Last week, the Panthers had a first half to forget, with only a late touchdown drive to salvage what began as a 17-0 lead – Cam Newton said after that game that starting fast was one of their goals – spotting the Redskins 17 points was the difference as their comeback attempt fell short and they dropped to 3-2 after the 23-17 loss in Washington. This week, the first half was just as bad, if not worse.

But the ending was a lot better.

The Panthers only managed five yards in the air and only four first downs in a first half full of miscues and impotent offensive production as they fell down 10-0 at halftime, 17-0 in the fourth quarter before ultimately storming back to defeat the Philadelphia Eagles 21-17 at Lincoln Financial Field to send the Panthers to 4-2 on the season and drop the Eagles to 3-4.

The Panthers completed the largest fourth-quarter comeback in franchise history as they scored 21 points in the fourth quarter – technically in the final 11 minutes – as Cam Newton completed passes to eight different receivers in a game that mirrored last week’s with eerie similarity, from a Devin Funchess touchdown to a big play from Torrey Smith down the stretch to even a missed extra point.

“I’m glad we got another shot at last week, it felt like we got a re-do,” said Greg Olsen, who had only two receptions for five yards but one of them was the go-ahead touchdown from the one-yard line with 1:26 left in the game. “I tell you what, what we just did – we didn’t win the Super Bowl, but what we just did – down 17 on the road to the world champs with one of the top defenses in the league, is pretty hard to do.”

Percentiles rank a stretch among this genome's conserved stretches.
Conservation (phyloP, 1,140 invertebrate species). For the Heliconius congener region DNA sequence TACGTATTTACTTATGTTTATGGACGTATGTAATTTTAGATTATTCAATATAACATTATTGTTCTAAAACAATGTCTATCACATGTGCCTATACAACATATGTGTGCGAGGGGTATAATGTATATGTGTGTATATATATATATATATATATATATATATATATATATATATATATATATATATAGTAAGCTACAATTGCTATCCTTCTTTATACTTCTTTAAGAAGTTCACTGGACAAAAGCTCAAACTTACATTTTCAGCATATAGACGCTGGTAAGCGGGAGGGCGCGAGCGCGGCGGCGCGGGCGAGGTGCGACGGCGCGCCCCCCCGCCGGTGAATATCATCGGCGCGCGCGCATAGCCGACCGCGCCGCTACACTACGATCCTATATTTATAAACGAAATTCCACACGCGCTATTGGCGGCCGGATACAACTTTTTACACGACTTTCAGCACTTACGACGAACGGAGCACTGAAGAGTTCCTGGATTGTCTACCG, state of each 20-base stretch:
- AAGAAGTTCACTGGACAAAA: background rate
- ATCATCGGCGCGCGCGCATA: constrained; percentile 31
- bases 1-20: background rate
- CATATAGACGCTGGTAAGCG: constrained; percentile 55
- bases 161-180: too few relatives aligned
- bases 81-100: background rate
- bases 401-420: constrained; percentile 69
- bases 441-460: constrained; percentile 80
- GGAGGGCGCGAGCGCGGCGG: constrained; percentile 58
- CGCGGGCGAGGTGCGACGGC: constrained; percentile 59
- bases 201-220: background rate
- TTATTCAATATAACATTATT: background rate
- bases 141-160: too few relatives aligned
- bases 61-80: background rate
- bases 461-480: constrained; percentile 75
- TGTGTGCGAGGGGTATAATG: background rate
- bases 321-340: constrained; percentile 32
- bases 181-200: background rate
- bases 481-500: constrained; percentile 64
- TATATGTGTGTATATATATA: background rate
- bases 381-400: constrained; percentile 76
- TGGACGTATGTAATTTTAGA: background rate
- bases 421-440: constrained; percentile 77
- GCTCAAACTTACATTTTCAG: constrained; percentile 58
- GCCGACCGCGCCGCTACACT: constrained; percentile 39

“We’re going to enjoy this one, that’s for sure.”

While the Panthers came out with a win, the sentiment in the locker room is that the Panthers have to stop putting themselves in situations like this, but if they do, they have the ability to come back.

“It’s a good callus to build going forward in the season knowing that when we’re behind we have the ability to get back ahead.” said Ryan Kalil. “But at the same time, the ball could have bounced differently in that second half; we gave them too much of a gap so as excited as I am to come back and close it and win, we’ve got to go back to practice and figure out a way to be better and be more consistent.”

On the other side of the ball, Carson Wentz and the Eagles appeared to have whatever they wanted on a blustery day where the winds reached almost 20 miles per hour throughout the game and forced a missed 36-yard field goal from the Eagles’ Jake Elliott in the first quarter; Wentz would pass for 310 yards and two scores, but was 15-for-18 for 208 yards and an 11-yard touchdown to Alshon Jeffery in the first half – the only mistake Wentz made was on the Eagles first drive when he fumbled the ball and was ultimately touched down for a team sack.